On Wednesday, Air Force Gen. Mark A. Welsh, the service’s chief of staff, stated that the decision to divest the A-10 Warthog has to be about concerns for a modern, future force, and in that decision, emotion can play no role.
This is how Welsh described the arguments used by A-10 advocates. “We have not lost thousands of airmen over the last eight years in the 80 percent of CAS missions where the A-10 didn’t show up. So that emotion argument is simply not true,” Welsh stated to reporters Wednesday, according to National Defense Magazine.
“As emotional as we want this argument to get, we clearly can do the close-air support mission in a low threat environment with other airplanes,” Welsh added.
Other aircraft — at least in low-threat environments — can fill in the gaps on the close-air support mission, Welsh argued, pointing to the need to fund platforms like the F-35 and divest all 164 A-10s by 2019.
Otherwise, if servicemembers and lawmakers in Congress are successful in their fight to keep the A-10 around, the Air Force will have to come up with an additional $4 billion dollars over the next five years to keep the program running. Welsh doesn’t think that money is forthcoming, mostly because the $90 billion dollars slotted in the Overseas Contingency Operations fund by House Republicans still isn’t enough to cover the A-10.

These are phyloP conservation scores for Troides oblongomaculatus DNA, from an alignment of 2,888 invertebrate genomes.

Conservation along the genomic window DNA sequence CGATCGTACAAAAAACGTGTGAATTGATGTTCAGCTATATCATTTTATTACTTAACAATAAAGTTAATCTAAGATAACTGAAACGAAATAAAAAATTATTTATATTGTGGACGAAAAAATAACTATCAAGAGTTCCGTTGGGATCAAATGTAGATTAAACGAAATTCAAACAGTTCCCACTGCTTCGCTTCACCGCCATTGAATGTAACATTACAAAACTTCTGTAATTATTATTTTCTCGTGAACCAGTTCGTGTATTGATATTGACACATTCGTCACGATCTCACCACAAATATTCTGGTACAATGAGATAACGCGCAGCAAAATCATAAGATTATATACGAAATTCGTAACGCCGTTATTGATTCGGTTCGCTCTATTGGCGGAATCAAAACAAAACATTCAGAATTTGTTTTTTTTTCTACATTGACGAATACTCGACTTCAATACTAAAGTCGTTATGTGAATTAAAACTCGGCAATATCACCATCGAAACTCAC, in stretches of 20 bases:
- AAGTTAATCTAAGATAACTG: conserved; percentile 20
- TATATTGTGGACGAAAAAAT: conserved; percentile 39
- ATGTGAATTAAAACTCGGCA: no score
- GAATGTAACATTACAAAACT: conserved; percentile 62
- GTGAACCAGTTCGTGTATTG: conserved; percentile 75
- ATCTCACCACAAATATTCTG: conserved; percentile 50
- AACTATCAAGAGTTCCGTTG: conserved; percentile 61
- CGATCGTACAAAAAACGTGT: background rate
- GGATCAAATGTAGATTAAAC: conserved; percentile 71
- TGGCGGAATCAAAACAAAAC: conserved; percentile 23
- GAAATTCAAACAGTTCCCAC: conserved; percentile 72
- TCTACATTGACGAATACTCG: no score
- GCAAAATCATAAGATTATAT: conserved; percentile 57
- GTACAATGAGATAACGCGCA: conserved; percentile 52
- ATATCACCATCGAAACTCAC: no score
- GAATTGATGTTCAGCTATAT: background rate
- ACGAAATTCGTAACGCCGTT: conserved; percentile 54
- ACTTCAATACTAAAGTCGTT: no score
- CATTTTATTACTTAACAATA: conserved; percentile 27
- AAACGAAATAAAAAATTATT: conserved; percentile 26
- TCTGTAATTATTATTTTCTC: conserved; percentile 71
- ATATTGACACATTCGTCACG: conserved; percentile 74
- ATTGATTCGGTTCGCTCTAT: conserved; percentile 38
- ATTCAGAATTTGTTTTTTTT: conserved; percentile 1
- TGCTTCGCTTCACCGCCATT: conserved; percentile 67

Welsh reportedly mentioned Russia and China as key reasons the Air Force needs to prioritize modernization, adding that the Air Force cannot “keep hanging on to everything.”
However, sources told The Washington Examiner Wednesday that Congress is likely to move to protect the A-10 from divestment as the defense budget continues through the legislative process this month.
While Congress was able to fight off direct divestment last year, lawmakers caved on a crucial provision which allowed the Air Force to place up to 36 A-10s into “backup status” this year. So far, 18 A-10s have been moved to backup status. According to Air Force Secretary Deborah James, the reason all 36 A-10s weren’t sidelined right away was out of respect for Congress.
Republican Rep. Martha McSally of Arizona thinks that the House Armed Services Committee will address the Air Force’s backup status plan shortly, as she maintains it’s a “backdoor” method which erodes national security. (RELATED: Republicans And Democrats Agree: The A-10 Needs To Stay)
For Welsh, “it’s hard to keep emotion out” of the argument, and although he has “always loved the A-10,” his main point was that it’s finally time to move on to other aircraft.
It seems that at the moment, the Air Force is willing to keep the A-10 around, so long as there isn’t a shortfall in funding, but since officials have cited other concerns, like freeing up maintenance crews to work on the F-35 instead of the A-10, whether additional funds will in the end be sufficient to save the A-10 remains to be seen.
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